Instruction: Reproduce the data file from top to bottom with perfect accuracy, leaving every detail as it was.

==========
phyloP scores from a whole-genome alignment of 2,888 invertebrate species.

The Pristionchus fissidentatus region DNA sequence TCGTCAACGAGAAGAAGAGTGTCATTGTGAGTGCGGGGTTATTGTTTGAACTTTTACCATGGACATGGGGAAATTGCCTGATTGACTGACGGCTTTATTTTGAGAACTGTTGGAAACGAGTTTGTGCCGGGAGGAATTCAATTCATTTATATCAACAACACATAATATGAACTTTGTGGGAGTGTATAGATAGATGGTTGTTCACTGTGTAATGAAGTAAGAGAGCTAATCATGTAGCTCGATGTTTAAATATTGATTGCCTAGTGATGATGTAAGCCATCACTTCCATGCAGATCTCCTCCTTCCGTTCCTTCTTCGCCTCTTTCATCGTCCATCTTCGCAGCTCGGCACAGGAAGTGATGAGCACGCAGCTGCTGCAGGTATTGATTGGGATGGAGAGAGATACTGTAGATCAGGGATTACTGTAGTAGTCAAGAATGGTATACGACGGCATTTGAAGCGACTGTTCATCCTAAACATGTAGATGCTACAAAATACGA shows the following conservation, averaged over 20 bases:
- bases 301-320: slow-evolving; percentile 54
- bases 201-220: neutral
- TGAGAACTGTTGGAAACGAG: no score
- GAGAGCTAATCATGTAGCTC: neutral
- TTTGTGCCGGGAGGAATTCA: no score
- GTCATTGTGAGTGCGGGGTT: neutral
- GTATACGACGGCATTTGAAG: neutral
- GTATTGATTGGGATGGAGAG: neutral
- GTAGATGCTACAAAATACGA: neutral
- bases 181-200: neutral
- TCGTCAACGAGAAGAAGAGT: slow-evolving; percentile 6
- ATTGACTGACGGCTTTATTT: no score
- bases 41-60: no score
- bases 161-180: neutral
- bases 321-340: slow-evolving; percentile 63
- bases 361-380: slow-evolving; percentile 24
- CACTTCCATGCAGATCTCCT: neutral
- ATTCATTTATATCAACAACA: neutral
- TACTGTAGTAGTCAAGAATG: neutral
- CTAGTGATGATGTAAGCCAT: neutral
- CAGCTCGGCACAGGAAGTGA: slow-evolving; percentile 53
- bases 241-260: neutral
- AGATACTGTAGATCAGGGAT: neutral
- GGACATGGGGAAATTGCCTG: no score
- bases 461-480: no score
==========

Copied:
phyloP scores from a whole-genome alignment of 2,888 invertebrate species.

The Pristionchus fissidentatus region DNA sequence TCGTCAACGAGAAGAAGAGTGTCATTGTGAGTGCGGGGTTATTGTTTGAACTTTTACCATGGACATGGGGAAATTGCCTGATTGACTGACGGCTTTATTTTGAGAACTGTTGGAAACGAGTTTGTGCCGGGAGGAATTCAATTCATTTATATCAACAACACATAATATGAACTTTGTGGGAGTGTATAGATAGATGGTTGTTCACTGTGTAATGAAGTAAGAGAGCTAATCATGTAGCTCGATGTTTAAATATTGATTGCCTAGTGATGATGTAAGCCATCACTTCCATGCAGATCTCCTCCTTCCGTTCCTTCTTCGCCTCTTTCATCGTCCATCTTCGCAGCTCGGCACAGGAAGTGATGAGCACGCAGCTGCTGCAGGTATTGATTGGGATGGAGAGAGATACTGTAGATCAGGGATTACTGTAGTAGTCAAGAATGGTATACGACGGCATTTGAAGCGACTGTTCATCCTAAACATGTAGATGCTACAAAATACGA shows the following conservation, averaged over 20 bases:
- bases 301-320: slow-evolving; percentile 54
- bases 201-220: neutral
- TGAGAACTGTTGGAAACGAG: no score
- GAGAGCTAATCATGTAGCTC: neutral
- TTTGTGCCGGGAGGAATTCA: no score
- GTCATTGTGAGTGCGGGGTT: neutral
- GTATACGACGGCATTTGAAG: neutral
- GTATTGATTGGGATGGAGAG: neutral
- GTAGATGCTACAAAATACGA: neutral
- bases 181-200: neutral
- TCGTCAACGAGAAGAAGAGT: slow-evolving; percentile 6
- ATTGACTGACGGCTTTATTT: no score
- bases 41-60: no score
- bases 161-180: neutral
- bases 321-340: slow-evolving; percentile 63
- bases 361-380: slow-evolving; percentile 24
- CACTTCCATGCAGATCTCCT: neutral
- ATTCATTTATATCAACAACA: neutral
- TACTGTAGTAGTCAAGAATG: neutral
- CTAGTGATGATGTAAGCCAT: neutral
- CAGCTCGGCACAGGAAGTGA: slow-evolving; percentile 53
- bases 241-260: neutral
- AGATACTGTAGATCAGGGAT: neutral
- GGACATGGGGAAATTGCCTG: no score
- bases 461-480: no score